You start wondering if there’s something more. If maybe you could just do a bit of that thinky stuff where it didn’t feel so much like a pair of concrete shoes.
What if you could get paid to just have ideas? Heaven, right?
Well, ask your favourite friend who gets paid to do “thinky” work… advisory services, coaching, analysis, thought leadership and commentary.
The pervasive thoughts from those on the “thinking” side of the world are that they would love to feel like they were actually building something. Or constantly questioning whether they are actually delivering the right answers. Or how difficult it is to communicate the value of the work they do.
So the grass isn’t always greener. It’s just a different field (and let’s face it – change can be refreshing).
But we end up wondering – what if? What if I did the other thing? Would I sell my services differently? To different clients? Would I price them differently?
I think the answer is – it depends. (I know, super helpful)
Depending on the perspective you come from, you may value “doing” or “thinking” work differently. So might your clients, depending on what they need and are looking for in the moment.
They don’t inherently go out thinking “I’m going to pay more for this and less for that”. Moreso, they are thinking “I desperately need someone to help me with x” and if X isn’t what you do right now, they will be unlikely to optimize their spending on that.
Additionally, if they perceive the returns they will get (in time, money, confidence or comfort) as high, they will be willing to invest more.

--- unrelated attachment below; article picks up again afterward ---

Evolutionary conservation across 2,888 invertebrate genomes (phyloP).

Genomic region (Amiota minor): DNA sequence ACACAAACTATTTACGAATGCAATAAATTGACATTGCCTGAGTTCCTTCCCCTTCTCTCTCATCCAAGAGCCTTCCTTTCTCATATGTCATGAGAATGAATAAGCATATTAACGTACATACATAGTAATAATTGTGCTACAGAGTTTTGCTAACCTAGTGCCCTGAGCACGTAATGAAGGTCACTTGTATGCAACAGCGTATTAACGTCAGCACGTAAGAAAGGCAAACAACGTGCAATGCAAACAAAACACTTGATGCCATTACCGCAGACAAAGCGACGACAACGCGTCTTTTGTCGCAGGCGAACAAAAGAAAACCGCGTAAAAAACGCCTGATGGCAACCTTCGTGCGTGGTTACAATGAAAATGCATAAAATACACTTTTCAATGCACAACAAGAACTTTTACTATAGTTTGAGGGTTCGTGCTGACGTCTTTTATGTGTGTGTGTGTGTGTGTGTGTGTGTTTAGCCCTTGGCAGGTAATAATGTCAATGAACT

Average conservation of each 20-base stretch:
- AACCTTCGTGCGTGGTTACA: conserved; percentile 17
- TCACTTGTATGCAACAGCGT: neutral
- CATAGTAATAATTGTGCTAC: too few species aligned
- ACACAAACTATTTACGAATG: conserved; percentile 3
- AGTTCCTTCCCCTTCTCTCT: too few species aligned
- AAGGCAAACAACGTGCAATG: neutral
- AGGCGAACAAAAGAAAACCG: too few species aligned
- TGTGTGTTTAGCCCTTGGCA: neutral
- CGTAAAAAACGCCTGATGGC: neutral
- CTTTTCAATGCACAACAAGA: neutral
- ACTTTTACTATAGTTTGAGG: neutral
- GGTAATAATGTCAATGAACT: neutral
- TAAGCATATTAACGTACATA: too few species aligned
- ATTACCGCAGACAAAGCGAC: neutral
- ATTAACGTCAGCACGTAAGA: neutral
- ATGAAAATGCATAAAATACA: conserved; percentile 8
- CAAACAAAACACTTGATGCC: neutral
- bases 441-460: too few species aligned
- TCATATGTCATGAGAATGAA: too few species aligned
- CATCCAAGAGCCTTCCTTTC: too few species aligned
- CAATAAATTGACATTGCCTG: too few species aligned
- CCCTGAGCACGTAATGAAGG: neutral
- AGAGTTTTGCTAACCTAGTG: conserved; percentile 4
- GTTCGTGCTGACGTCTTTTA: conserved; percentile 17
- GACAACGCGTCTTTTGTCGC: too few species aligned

There is a general impression that we evolve from doing to thinking work as we gain more expertise, and therefore the natural progression is to go from freelancer to teacher, or coach or mentor, where you can charge more for the work that you do.
But actually, that’s not necessarily true.
Many “doers” continue to charge increasingly more for their work as they gain skills and experience, until they become the de facto expert in the provision of those services and they can charge a premium and work with fewer clients.
Conversely, many coaches or advisors will hit a ceiling on what they can charge because they haven’t spent enough time building out their skills in order to be able to carry their clients through the growth of their business with appropriate guidance and mentorship.
It all depends on you.
No one scenario is true for everyone, despite what you hear from others out there in your space.
The absolute most important thing is that you are doing work that is aligned with you, and how you most like to work, who you most like to work with, and that is serving your business in the best possible way.
The details of how you do that can always be adjusted to suit your particular needs, but if you are doing work that is out of alignment, you are bound to be burned out, stressed out and undercharging.
The truth is that most of us try and distinguish between the two types of work, but actually you are always doing both.